Should I take them both? If they were going to die otherwise, it seemed like the right thing to do—but he didn’t know if he could afford to take even one extra passenger on his ship. And besides, the whole situation had an eerily awkward feel to it, as if he were trading in people, not goods.
“You like? You like?” Master Korha asked, ambling to his side. He pulled the two girls forward to give Jeremiah a better look. One of them giggled nervously, while the other bit her lip almost apologetically.
“What the—how can I do this?” Jeremiah asked, raising his hands in protest. “They’re your daughters.”
Behind them, the wife let out an awful wail, but Master Korha waved his hand as if to say ‘pay no attention to her.’
“You choose one, must take, save her yes yes.”
Jeremiah looked into the desperate eyes of the daughters and realized, purely on a gut level, that their father was telling the truth.
“Her,” he said, pointing to the oldest of the two. Her eyes widened, and she covered her mouth in shock.
“Good! Good!” said Master Korha. He took Jeremiah by the wrists and had him clasp hands with the girl. Her fingers were cold, her palms clammy. Her arms stiffened and trembled, but she held on tight. Jeremiah almost pulled away from her, but her father held him in place, making the sign of the cross across his chest and muttering some arcane prayer in his native language.
All at once, everyone in the room was crying. The mother’s wails sounded above all the others, and she shoved Jeremiah aside, wrapping her arms around her daughter. The other girls soon surrounded them, tears streaking their faces, while Master Korha clucked impatiently and pushed them all away.
“Come, come,” he said, grabbing Jeremiah and the girl by their arms. A moment later, they were in his office, away from all the madness. “You take, you leave, must go now yes yes?”
“But—wait!” said Jeremiah, jerking himself free. “What about my mass allotment? My ship’s not built to carry passengers; I’ll have to recalcu—”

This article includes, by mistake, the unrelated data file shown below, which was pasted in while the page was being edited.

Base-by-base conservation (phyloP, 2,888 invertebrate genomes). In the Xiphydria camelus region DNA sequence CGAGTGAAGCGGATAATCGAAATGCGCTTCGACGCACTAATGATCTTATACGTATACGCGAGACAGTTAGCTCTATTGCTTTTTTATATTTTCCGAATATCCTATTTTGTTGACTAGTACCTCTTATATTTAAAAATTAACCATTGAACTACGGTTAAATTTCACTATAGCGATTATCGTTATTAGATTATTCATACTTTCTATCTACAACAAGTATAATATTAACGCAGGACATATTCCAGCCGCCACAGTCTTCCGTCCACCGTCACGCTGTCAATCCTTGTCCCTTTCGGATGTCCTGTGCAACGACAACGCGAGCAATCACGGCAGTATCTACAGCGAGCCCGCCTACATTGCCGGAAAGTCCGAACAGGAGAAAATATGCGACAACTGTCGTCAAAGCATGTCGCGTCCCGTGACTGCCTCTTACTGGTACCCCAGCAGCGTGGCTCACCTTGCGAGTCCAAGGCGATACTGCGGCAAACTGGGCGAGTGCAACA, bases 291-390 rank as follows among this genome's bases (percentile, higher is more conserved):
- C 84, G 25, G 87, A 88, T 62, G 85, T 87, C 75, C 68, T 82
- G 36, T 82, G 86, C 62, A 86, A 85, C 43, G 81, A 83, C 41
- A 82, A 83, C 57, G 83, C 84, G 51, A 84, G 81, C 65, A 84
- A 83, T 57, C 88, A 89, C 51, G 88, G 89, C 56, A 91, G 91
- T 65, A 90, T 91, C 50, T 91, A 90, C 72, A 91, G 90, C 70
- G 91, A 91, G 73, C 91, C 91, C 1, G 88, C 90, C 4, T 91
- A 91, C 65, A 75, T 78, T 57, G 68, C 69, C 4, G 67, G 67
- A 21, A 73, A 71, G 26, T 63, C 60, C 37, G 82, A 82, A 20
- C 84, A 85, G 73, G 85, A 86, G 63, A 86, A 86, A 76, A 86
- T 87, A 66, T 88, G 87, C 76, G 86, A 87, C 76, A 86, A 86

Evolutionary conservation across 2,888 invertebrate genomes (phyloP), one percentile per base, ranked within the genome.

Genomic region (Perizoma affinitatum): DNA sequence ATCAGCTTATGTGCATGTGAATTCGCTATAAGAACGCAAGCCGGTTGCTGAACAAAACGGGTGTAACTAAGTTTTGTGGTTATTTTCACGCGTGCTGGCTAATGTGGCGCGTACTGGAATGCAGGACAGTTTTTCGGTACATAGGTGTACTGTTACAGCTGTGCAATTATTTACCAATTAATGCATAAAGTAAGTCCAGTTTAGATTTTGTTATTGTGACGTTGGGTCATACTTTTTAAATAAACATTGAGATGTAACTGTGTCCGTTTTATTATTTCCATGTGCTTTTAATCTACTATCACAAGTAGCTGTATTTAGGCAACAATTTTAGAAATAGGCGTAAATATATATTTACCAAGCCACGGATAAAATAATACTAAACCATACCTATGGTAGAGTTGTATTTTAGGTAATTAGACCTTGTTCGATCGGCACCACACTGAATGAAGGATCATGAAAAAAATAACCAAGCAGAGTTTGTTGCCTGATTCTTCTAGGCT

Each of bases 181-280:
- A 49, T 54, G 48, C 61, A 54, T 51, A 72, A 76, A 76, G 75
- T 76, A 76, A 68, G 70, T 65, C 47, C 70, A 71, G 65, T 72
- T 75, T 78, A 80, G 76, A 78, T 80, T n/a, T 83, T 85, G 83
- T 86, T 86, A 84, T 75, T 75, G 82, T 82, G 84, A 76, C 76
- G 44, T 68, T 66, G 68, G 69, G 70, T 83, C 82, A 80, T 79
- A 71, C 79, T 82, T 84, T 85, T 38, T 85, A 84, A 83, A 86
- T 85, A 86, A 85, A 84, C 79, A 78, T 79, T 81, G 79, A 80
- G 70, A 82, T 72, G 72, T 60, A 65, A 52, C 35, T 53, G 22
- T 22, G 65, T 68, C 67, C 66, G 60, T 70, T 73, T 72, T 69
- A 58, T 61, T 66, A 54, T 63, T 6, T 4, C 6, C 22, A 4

“No problem, no problem, she not bring anything,” said Master Korha. He palmed a console in the wall and a hidden door opened, revealing a long, empty maintenance corridor. “Must go now,” he said, ushering them in. “If not, others soon do bad things, yes yes.”
“Are you serious? What do you—”
As if in response, the sound of fists pounding on the front door echoed through the office. It started out innocently enough, but quickly grew louder, as if an entire mob was trying to break in.
“Come! Come!” said Master Korha, hissing as if to emphasize the point. Jeremiah glanced anxiously around the room and instinctively knew that if he didn’t comply, he would soon be in danger.
“Okay,” he muttered, ducking his head as he climbed into the narrow maintenance shaft. “Whatever you say, old man.”
* * * * *
Master Korha had been right to sneak them out. When they emerged from the maintenance corridor and began walking briskly toward the dockyards, heads immediately started turning. In no time, a gang of gaunt looking young men began to follow only a short distance behind them.
Jeremiah glanced nervously over his shoulder and quickened his pace. “What’s going on?” he asked. “What are they—”
“Go quick, yes yes.”
“Great,” he muttered, shaking his head. “Just great.”
Fortunately, the Ariadne wasn’t docked very far. A couple of beggars had settled down in front of the airlock, but they scampered off as Master Korha approached. After palming the door open, he ushered them both in: Jeremiah first, then the girl.
“Go now,” he said. “Go, and peace go with.”